Definition of intimidate in English:

intimidate

verb

  • Frighten or overawe (someone), especially in order to make them do what one wants.

    ‘the forts are designed to intimidate the nationalist population’
    • ‘The running dogs of the masculinist oppressors will never intimidate me!’
    • ‘Don't let politicians or the media browbeat you, intimidate you or lie about you.’
    • ‘Although he was quite intimidated by her appearance, the butler gathered up all of his nerve to speak to her.’
    • ‘These are designed to intimidate you back to work before you start.’
    • ‘In my last week I was intimidated by drug users, ordered around like a lackey, and threatened.’
    • ‘Our country is still the target of terrorists who want to kill many and intimidate us all.’
    • ‘I don't think respect is something that you can get by intimidating someone.’
    • ‘Some of my friends are very wise, which sometimes intimidates me.’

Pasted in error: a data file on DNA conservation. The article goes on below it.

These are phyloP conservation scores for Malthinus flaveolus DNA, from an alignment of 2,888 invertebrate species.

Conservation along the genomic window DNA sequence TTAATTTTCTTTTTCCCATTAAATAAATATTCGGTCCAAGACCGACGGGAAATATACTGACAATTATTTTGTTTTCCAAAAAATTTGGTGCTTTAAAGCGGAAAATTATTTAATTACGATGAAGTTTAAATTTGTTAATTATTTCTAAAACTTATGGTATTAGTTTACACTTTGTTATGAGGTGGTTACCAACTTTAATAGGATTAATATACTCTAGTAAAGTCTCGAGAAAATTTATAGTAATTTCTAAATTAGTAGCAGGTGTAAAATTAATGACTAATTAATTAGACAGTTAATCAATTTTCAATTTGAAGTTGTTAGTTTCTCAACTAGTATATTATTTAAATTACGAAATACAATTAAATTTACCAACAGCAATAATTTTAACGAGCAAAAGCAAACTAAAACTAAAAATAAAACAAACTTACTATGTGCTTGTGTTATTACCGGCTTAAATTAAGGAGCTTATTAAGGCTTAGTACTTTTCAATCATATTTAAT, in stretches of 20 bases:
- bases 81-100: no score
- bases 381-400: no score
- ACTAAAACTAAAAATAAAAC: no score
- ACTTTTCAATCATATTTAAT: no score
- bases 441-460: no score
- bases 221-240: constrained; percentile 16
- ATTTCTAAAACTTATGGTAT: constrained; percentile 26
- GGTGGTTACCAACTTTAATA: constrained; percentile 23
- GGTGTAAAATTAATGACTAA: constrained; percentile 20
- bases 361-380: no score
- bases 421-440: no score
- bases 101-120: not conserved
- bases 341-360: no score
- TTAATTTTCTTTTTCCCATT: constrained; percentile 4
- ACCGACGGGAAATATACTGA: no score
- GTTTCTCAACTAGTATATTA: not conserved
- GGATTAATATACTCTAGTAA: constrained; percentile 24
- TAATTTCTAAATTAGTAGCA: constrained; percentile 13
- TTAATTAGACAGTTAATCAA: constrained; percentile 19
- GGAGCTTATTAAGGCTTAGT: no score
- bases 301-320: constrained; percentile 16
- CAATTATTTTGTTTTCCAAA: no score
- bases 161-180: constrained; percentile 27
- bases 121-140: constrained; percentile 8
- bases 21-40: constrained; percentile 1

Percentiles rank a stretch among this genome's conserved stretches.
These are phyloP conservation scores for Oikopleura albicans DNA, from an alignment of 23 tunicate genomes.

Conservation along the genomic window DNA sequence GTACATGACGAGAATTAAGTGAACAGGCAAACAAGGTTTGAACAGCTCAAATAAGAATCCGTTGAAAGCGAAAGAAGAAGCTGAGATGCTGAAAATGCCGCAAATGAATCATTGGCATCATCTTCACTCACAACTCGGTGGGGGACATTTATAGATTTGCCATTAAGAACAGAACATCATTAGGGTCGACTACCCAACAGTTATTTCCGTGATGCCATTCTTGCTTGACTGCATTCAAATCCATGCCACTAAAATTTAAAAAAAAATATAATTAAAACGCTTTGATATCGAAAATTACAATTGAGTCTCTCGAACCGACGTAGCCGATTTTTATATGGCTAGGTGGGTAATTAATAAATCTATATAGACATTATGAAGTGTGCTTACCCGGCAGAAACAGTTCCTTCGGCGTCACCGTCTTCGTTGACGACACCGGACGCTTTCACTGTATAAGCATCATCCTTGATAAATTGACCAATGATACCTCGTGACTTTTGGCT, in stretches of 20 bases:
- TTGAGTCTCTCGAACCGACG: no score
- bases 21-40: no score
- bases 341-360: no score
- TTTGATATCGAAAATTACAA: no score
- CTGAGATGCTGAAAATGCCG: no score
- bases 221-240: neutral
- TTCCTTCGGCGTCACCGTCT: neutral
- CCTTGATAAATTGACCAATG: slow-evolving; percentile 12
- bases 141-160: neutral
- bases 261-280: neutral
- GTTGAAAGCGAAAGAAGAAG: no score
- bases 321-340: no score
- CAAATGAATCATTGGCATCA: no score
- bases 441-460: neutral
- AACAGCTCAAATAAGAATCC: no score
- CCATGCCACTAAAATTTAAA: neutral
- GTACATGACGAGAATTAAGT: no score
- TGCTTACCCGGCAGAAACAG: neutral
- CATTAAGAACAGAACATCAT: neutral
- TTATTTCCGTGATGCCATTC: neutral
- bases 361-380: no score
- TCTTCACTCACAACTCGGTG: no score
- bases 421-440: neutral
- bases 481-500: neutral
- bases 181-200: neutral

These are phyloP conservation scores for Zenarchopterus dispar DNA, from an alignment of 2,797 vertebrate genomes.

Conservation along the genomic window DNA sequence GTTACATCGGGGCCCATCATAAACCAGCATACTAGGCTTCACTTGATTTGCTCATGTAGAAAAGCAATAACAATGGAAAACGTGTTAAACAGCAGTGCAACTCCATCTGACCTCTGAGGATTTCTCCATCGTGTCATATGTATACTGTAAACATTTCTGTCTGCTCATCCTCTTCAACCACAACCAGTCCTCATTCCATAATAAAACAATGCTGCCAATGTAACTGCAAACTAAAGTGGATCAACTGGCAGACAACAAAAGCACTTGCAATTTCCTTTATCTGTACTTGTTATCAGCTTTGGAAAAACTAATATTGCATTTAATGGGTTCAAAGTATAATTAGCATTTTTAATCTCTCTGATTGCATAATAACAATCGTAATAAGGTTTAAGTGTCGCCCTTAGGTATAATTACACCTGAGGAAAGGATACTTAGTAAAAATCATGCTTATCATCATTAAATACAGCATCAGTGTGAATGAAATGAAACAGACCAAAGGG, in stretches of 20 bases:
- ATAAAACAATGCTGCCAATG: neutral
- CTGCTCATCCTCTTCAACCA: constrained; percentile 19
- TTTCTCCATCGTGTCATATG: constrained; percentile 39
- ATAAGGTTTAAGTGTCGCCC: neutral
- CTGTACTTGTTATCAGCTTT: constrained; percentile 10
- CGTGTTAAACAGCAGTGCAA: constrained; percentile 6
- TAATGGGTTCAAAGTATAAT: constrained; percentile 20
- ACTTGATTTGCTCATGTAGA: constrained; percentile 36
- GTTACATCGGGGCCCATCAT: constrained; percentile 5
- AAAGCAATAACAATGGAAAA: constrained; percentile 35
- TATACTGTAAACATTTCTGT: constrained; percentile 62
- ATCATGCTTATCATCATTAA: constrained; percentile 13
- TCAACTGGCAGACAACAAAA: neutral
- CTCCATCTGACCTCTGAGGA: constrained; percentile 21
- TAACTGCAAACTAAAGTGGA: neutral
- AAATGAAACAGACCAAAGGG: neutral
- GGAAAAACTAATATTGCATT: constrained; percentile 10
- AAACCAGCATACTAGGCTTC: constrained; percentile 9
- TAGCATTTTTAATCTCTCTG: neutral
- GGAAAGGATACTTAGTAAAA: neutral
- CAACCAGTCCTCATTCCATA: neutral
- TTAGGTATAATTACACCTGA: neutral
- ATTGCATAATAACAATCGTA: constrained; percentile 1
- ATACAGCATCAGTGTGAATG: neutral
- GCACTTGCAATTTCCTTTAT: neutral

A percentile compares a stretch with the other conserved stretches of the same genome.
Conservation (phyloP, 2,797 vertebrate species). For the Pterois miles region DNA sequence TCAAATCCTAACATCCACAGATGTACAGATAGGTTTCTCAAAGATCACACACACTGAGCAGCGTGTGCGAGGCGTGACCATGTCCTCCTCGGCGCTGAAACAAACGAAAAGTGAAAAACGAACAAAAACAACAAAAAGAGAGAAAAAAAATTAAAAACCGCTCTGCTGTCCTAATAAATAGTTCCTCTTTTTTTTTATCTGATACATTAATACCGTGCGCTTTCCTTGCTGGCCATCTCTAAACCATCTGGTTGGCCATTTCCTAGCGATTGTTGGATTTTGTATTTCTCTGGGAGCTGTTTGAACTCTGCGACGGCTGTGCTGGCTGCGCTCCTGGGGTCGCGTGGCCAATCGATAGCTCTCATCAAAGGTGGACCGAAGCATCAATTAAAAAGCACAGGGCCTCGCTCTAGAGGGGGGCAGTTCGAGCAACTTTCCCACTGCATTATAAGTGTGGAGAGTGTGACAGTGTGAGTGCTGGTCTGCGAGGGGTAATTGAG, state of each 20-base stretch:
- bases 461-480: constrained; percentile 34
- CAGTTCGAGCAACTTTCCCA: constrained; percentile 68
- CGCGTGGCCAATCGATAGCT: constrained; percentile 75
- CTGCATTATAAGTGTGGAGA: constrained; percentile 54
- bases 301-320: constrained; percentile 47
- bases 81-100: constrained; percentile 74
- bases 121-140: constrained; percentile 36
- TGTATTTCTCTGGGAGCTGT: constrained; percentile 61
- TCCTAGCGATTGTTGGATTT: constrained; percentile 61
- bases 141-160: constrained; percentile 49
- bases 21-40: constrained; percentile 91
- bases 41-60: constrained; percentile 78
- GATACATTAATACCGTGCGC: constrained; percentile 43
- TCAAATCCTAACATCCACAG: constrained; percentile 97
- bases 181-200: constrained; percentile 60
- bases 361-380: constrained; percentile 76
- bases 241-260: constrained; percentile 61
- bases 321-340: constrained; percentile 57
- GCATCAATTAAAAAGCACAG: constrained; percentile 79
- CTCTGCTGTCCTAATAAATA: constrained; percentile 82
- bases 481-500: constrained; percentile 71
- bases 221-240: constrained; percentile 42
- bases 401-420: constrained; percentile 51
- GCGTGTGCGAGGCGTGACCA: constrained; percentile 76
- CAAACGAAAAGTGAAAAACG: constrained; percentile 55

• ‘So to be honest, it intimidates me, a lowly four-day-a-week contractor.’
    • ‘I don't usually argue back to him, he intimidates me, but he caught me at a bad time.’
    • ‘It actually slightly intimidated me in return, which I guess was the point.’
    • ‘The floral arrangement of lilies intimidated me a bit because it was bigger than me - good to hide behind.’
    • ‘Maybe I was too intimidated to help out, or maybe I was still trying to digest it all.’
    • ‘A proper inquiry became almost impossible, and she was intimidated, at work and outside.’
    • ‘A gang of six teenagers intimidated him and his friends before demanding his mobile phone.’
    • ‘Oh I forgot, the nice man intimidated her into signing the car documents over to him.’
    • ‘I can't say that the bullying didn't occasionally get to me, but I didn't let them intimidate me.’
    • ‘She had been in here far too many times to allow the darkness to intimidate her in any way.’
    • ‘No amount of threats will intimidate or frighten us off our path for fairness and justice.’
    • ‘In fact, they knew full well that they were intimidating and frightening other people.’
    frighten, menace, terrify, scare, alarm, terrorize, overawe, awe, cow, subdue, discourage, daunt, unnerve
    View synonyms

Origin

Mid 17th century from medieval Latin intimidat- ‘made timid’, from the verb intimidare (based on timidus ‘timid’).

Pronunciation

intimidate

/ɪnˈtɪmɪdeɪt/